Five of the Warriors' first 22 games were decided in the final minute. The sixth came Thursday night, and it had more fireworks than any of the others.
The Toronto Raptors, who had lost eight straight to the Warriors over the previous four seasons, were rolling and eager. They took it to the Warriors, who eventually gave it right back before falling 131-128 in overtime.
Here are two positives and two negatives from a game that stands to rank among the 10 best that will be played this season:
Another slow start
It's almost a habit now. The game tips off and the Warriors glide through the first few minutes, sometimes the entire quarter. Entering Thursday's game, they had trailed after one quarter in eight of their previous nine games.
With so much hype and attention around this game, would they lock in immediately? Well, no.
They were down double digits (17-6) in less than five minutes, down 18 (32-14) in less than nine. They looked like a bunch of well-conditioned strangers trying and failing to keep up with an elite NBA team.
"Our guys really didn't come ready to play in the first six, eight minutes," coach Steve Kerr said. "We weren't defending; we were turning the ball over."
Scoring 12 points off six Warriors turnovers, Toronto shot 72.7 percent in the quarter, including 60 percent from deep. The Warriors outscored the Raptors 103-93 the rest of the game, but first quarter was painful.
Jones' defensive woes continue
With Toronto now starting 6-10 Serge Ibaka at center over 7-foot Jonas Valanciunas, Warriors coach Steve Kerr surely considered starting 6-9 Kevon Looney. That's what the matchup seemed to dictate.
In a mild surprise, Kerr instead stayed with 7-foot Damian Jones as the starter. And when Jones drained a 20-foot jumper 41 seconds after tipoff, it was reasonable to wonder if there was a plan to pull Ibaka out of the paint.
It got no better when Jones opened the third quarter. Jones played 11 minutes, scoring 2 points, failing to grab a single rebound and finishing minus-20. During his time on the floor, the Warriors posted a 172.7 defensive rating. Astonishing.
Durant keeps raising his lofty bar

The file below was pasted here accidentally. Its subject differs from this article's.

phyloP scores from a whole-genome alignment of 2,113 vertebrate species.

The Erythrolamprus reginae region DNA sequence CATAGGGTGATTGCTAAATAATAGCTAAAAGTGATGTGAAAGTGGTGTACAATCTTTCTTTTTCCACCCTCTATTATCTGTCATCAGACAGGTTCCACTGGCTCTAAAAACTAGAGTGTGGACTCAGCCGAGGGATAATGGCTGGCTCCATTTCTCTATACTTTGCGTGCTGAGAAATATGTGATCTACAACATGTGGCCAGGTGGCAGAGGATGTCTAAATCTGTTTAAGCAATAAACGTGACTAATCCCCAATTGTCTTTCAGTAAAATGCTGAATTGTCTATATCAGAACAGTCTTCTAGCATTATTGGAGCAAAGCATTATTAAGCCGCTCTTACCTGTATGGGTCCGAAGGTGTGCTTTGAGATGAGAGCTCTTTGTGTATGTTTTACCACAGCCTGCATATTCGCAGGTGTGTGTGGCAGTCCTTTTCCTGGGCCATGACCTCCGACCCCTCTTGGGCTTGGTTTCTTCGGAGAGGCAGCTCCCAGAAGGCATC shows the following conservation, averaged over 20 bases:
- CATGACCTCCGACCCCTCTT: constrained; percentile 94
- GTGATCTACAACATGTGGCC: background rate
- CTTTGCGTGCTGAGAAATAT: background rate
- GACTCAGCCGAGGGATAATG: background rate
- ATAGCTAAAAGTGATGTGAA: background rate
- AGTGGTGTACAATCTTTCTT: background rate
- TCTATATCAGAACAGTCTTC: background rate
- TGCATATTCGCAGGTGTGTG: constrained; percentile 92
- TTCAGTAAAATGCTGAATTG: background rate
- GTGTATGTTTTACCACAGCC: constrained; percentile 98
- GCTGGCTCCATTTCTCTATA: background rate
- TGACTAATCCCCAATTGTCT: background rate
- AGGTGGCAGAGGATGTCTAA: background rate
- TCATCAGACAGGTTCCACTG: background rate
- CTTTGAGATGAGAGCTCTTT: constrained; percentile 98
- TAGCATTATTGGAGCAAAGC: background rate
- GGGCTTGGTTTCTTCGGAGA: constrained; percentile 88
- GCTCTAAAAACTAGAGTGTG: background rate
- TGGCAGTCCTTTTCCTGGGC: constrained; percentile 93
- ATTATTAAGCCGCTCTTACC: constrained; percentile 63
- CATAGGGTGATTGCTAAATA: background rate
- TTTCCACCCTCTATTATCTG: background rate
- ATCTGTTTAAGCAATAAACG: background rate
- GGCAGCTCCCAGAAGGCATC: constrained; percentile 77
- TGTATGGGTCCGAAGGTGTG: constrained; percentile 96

Kevin Durant extended his string of sensational performances with the best yet, dropping in a season-high 51 points on 18-of-31 shooting, including 4-of-7 from beyond the arc.
He did this under the national TV spotlight. He did it with everybody in Scotiabank Arena aware that his scoring would be the key to the Warriors staying in the game. He did it despite the primary presence of two-time Defensive Player of the Year Kawhi Leonard.
Durant scored 27 points in 19 second-half minutes. His game-tying corner 3-pointer, over Leonard's strong defense, with nine seconds left, was incredibly filthy and cold.
KD's point totals in his last four games: 32, 44, 49 and 51. Those 176 points were achieved with 54.1-percent shooting, including 40 percent from deep. He is the first person to score 140 or more during a three-game span since Kobe Bryant in 2007.
Looney and Jerebko brought it
With Jones struggling mightily and Bell making minimal impact, the Warriors needed stellar games from fellow big men Kevon Looney and Jonas Jerebko. Both delivered.
Looney delivered 7 points and a season-high-tying 10 rebounds – six on the offensive end – while adding two assists. He posted a team-best plus-18 over 26 minutes. He is that rare player that is routinely unspectacular yet highly effective.
Jerebko submitted a season-high 20 points (on 8-of-13 shooting, including 3-of-5 from deep), nine rebounds, three assists, one block and one steal. He was plus-12 over a season-high 33 minutes. His shooting stretches the floor and his rebounding is as solid as it is needed.
As great as Klay Thompson was through three quarters and as great Durant was throughout, there is no comeback without Looney and Jerebko.